Monday, 03 February 2014 17:30

Preventing Hard Mouth

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Training advice: by Howard Meyer


Hardmouth is a very difficult bad habit to correct, mostly because it occurs in the midst of a dog’s desired behavior (retrieving).  Scolding during a retrieve is often perceived by the dog as punishment for retrieving, and we may end up with two problems instead of one.  Accordingly, I put much effort into preventing the problem, because I’m not confident I can correct it (and I’m suspicious of any author who has a pat remedy to the problem!).

My approach:

  1. Prevent chewing from becoming a habit - dogs should chew only on things that are edible or really not very interesting to them.  Unyielding bones are good for puppies, and I have found that pine cones work very nicely - they are chewable but my young dogs get tired of them after a while and chew nothing.  I believe a tennis ball is about the worst possible toy for a pup;
  2. Puppies should carry something (preferably their retrieving dummy) whenever they are going for a walk at heel.  This makes the dummy a whole lot less interesting for chewing when it comes time to retrieve, and it also gets pups in the habit of carrying things in their mouth without any particular temptation to chew.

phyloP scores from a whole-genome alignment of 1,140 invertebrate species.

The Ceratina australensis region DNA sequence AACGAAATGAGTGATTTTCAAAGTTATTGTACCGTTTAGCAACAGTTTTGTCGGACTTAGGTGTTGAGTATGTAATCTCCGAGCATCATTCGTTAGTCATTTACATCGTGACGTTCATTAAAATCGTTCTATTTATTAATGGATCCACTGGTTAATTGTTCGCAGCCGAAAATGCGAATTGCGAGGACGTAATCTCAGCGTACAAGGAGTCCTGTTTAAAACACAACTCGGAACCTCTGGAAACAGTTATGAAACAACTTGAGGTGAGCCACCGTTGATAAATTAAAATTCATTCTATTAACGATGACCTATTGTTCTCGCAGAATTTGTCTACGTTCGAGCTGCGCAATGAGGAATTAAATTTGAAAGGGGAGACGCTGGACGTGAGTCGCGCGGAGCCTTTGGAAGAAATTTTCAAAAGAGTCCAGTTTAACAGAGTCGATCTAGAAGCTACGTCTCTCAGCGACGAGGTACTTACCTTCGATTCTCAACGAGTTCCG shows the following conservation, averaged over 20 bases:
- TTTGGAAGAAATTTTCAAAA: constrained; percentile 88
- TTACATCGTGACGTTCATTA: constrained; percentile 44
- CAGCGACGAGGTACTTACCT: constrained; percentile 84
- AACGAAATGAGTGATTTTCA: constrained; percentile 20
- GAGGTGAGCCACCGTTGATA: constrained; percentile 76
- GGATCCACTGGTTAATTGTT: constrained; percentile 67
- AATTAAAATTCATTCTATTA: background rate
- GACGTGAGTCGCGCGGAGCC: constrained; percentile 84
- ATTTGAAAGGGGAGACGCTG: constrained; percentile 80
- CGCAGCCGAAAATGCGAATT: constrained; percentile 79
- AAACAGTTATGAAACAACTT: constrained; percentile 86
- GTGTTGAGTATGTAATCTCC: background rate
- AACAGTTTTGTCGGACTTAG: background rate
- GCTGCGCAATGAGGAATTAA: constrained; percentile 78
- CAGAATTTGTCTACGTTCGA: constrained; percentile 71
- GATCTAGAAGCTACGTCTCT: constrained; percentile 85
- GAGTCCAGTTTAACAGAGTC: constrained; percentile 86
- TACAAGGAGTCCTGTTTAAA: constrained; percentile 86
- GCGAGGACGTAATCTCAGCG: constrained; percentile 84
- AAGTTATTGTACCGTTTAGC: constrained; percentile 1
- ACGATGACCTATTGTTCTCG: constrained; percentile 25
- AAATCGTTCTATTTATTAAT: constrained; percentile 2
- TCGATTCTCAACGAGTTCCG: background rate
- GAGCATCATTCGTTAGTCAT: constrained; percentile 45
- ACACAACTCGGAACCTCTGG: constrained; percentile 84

3. Teach a pup to take things on command - my command is ‘Take’ - this allows you to put things into the pup’s mouth and control any ‘crunch’ temptation.  Start with things the dog likes (pheasant or goose wings work well for me) and gradually work to things it really doesn’t like;  also increase the temptation - I use live baby quail chicks;

  4. Introduce pups to game using cold dead birds (less tempting); when it is time to advance to shooting live birds for retrieving, be careful not to damage the bird too badly - better to risk missing a bird at moderate range than to mangle it at close range and have your pup wrap its tongue around all those tempting juices;

  5. At the first sign of any hard mouth, put the bird in the dog’s mouth and heel the dog for a good march under tight control.  Then toss the bird a time or two for very short retrieves;

  6. I find the birds most likely to start the problem are lightly wounded cock pheasants or wounded ducks that keep diving - when the dog finally catches the bird, the desired firm grip may get a little too strong, and the dog learns that a really good bite quiets things quickly;

  7. Contrary to some trainer views, I would always prefer to kill a wounded bird with my own hands than to ever have the dog take the initiative.


Most retrieving ‘rules’ use a phrase such as the bird must not be ‘unfit for the table’; I would personally much prefer a dog who was not completely steady to shot, fall of the bird, etc. but brought back an unmarked bird to any dog, no matter how flawless its form, who delivered mangled birds.

Read 3549 times Last modified on Saturday, 09 March 2019 21:21

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